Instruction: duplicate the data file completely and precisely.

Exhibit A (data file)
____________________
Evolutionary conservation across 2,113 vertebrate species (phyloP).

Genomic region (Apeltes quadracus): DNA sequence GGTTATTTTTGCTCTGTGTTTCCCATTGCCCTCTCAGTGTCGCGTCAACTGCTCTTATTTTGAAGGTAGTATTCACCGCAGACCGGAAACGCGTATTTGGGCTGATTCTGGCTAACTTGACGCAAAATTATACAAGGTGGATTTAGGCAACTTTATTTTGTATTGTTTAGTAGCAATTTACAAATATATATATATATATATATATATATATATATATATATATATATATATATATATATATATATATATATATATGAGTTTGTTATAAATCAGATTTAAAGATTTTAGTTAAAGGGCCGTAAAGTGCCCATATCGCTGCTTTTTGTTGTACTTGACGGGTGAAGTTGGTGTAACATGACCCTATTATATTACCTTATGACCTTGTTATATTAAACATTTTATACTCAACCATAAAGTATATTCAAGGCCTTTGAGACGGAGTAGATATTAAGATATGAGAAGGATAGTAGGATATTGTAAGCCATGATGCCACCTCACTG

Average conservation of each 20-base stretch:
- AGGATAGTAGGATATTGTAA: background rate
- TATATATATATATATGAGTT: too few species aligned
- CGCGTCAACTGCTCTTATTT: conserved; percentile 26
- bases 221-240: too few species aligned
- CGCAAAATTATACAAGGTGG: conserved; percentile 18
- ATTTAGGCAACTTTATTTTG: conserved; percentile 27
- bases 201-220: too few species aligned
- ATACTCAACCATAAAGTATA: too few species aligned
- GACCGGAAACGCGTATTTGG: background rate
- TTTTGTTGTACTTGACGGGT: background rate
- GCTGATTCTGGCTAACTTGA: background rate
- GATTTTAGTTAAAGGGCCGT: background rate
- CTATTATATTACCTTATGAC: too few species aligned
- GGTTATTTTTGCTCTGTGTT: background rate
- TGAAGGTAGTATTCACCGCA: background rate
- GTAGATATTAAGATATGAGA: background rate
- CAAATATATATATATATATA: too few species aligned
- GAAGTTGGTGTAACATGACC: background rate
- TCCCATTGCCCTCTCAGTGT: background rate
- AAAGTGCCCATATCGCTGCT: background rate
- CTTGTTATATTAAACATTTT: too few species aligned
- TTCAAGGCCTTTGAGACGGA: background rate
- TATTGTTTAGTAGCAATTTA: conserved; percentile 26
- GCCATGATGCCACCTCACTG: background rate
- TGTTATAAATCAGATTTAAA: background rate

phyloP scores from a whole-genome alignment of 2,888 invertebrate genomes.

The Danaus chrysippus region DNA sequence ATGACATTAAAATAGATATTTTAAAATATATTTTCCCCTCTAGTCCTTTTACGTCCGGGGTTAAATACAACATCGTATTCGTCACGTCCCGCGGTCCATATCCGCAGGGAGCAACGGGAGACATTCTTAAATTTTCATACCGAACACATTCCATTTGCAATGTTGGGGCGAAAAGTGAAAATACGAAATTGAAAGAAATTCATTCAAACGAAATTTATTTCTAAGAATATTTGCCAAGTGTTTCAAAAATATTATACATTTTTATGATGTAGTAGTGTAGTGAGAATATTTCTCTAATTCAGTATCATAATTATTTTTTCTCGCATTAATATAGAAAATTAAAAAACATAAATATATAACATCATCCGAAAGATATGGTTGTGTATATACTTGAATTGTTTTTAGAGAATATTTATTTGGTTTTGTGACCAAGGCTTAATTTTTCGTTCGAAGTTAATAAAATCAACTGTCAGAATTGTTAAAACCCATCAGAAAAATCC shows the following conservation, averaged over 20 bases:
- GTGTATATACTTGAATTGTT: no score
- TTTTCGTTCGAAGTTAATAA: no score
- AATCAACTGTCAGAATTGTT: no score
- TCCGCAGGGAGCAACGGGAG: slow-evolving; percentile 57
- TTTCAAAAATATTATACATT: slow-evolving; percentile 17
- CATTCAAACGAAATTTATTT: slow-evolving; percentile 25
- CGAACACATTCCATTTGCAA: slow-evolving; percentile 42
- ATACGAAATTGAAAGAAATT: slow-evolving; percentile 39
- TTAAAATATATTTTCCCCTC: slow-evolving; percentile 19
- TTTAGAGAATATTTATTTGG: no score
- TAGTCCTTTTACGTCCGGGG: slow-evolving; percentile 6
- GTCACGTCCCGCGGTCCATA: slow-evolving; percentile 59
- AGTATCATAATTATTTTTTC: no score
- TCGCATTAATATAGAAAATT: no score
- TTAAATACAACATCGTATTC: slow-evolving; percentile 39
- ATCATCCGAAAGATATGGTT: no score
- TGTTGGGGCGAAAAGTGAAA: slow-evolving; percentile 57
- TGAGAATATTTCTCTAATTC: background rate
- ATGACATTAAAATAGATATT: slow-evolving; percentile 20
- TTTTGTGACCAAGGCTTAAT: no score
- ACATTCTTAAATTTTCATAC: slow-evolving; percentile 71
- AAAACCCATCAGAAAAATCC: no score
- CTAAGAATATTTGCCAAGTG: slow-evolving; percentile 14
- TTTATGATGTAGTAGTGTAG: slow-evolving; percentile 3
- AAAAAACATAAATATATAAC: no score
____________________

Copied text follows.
Evolutionary conservation across 2,113 vertebrate species (phyloP).

Genomic region (Apeltes quadracus): DNA sequence GGTTATTTTTGCTCTGTGTTTCCCATTGCCCTCTCAGTGTCGCGTCAACTGCTCTTATTTTGAAGGTAGTATTCACCGCAGACCGGAAACGCGTATTTGGGCTGATTCTGGCTAACTTGACGCAAAATTATACAAGGTGGATTTAGGCAACTTTATTTTGTATTGTTTAGTAGCAATTTACAAATATATATATATATATATATATATATATATATATATATATATATATATATATATATATATATATATATATATGAGTTTGTTATAAATCAGATTTAAAGATTTTAGTTAAAGGGCCGTAAAGTGCCCATATCGCTGCTTTTTGTTGTACTTGACGGGTGAAGTTGGTGTAACATGACCCTATTATATTACCTTATGACCTTGTTATATTAAACATTTTATACTCAACCATAAAGTATATTCAAGGCCTTTGAGACGGAGTAGATATTAAGATATGAGAAGGATAGTAGGATATTGTAAGCCATGATGCCACCTCACTG

Average conservation of each 20-base stretch:
- AGGATAGTAGGATATTGTAA: background rate
- TATATATATATATATGAGTT: too few species aligned
- CGCGTCAACTGCTCTTATTT: conserved; percentile 26
- bases 221-240: too few species aligned
- CGCAAAATTATACAAGGTGG: conserved; percentile 18
- ATTTAGGCAACTTTATTTTG: conserved; percentile 27
- bases 201-220: too few species aligned
- ATACTCAACCATAAAGTATA: too few species aligned
- GACCGGAAACGCGTATTTGG: background rate
- TTTTGTTGTACTTGACGGGT: background rate
- GCTGATTCTGGCTAACTTGA: background rate
- GATTTTAGTTAAAGGGCCGT: background rate
- CTATTATATTACCTTATGAC: too few species aligned
- GGTTATTTTTGCTCTGTGTT: background rate
- TGAAGGTAGTATTCACCGCA: background rate
- GTAGATATTAAGATATGAGA: background rate
- CAAATATATATATATATATA: too few species aligned
- GAAGTTGGTGTAACATGACC: background rate
- TCCCATTGCCCTCTCAGTGT: background rate
- AAAGTGCCCATATCGCTGCT: background rate
- CTTGTTATATTAAACATTTT: too few species aligned
- TTCAAGGCCTTTGAGACGGA: background rate
- TATTGTTTAGTAGCAATTTA: conserved; percentile 26
- GCCATGATGCCACCTCACTG: background rate
- TGTTATAAATCAGATTTAAA: background rate

phyloP scores from a whole-genome alignment of 2,888 invertebrate genomes.

The Danaus chrysippus region DNA sequence ATGACATTAAAATAGATATTTTAAAATATATTTTCCCCTCTAGTCCTTTTACGTCCGGGGTTAAATACAACATCGTATTCGTCACGTCCCGCGGTCCATATCCGCAGGGAGCAACGGGAGACATTCTTAAATTTTCATACCGAACACATTCCATTTGCAATGTTGGGGCGAAAAGTGAAAATACGAAATTGAAAGAAATTCATTCAAACGAAATTTATTTCTAAGAATATTTGCCAAGTGTTTCAAAAATATTATACATTTTTATGATGTAGTAGTGTAGTGAGAATATTTCTCTAATTCAGTATCATAATTATTTTTTCTCGCATTAATATAGAAAATTAAAAAACATAAATATATAACATCATCCGAAAGATATGGTTGTGTATATACTTGAATTGTTTTTAGAGAATATTTATTTGGTTTTGTGACCAAGGCTTAATTTTTCGTTCGAAGTTAATAAAATCAACTGTCAGAATTGTTAAAACCCATCAGAAAAATCC shows the following conservation, averaged over 20 bases:
- GTGTATATACTTGAATTGTT: no score
- TTTTCGTTCGAAGTTAATAA: no score
- AATCAACTGTCAGAATTGTT: no score
- TCCGCAGGGAGCAACGGGAG: slow-evolving; percentile 57
- TTTCAAAAATATTATACATT: slow-evolving; percentile 17
- CATTCAAACGAAATTTATTT: slow-evolving; percentile 25
- CGAACACATTCCATTTGCAA: slow-evolving; percentile 42
- ATACGAAATTGAAAGAAATT: slow-evolving; percentile 39
- TTAAAATATATTTTCCCCTC: slow-evolving; percentile 19
- TTTAGAGAATATTTATTTGG: no score
- TAGTCCTTTTACGTCCGGGG: slow-evolving; percentile 6
- GTCACGTCCCGCGGTCCATA: slow-evolving; percentile 59
- AGTATCATAATTATTTTTTC: no score
- TCGCATTAATATAGAAAATT: no score
- TTAAATACAACATCGTATTC: slow-evolving; percentile 39
- ATCATCCGAAAGATATGGTT: no score
- TGTTGGGGCGAAAAGTGAAA: slow-evolving; percentile 57
- TGAGAATATTTCTCTAATTC: background rate
- ATGACATTAAAATAGATATT: slow-evolving; percentile 20
- TTTTGTGACCAAGGCTTAAT: no score
- ACATTCTTAAATTTTCATAC: slow-evolving; percentile 71
- AAAACCCATCAGAAAAATCC: no score
- CTAAGAATATTTGCCAAGTG: slow-evolving; percentile 14
- TTTATGATGTAGTAGTGTAG: slow-evolving; percentile 3
- AAAAAACATAAATATATAAC: no score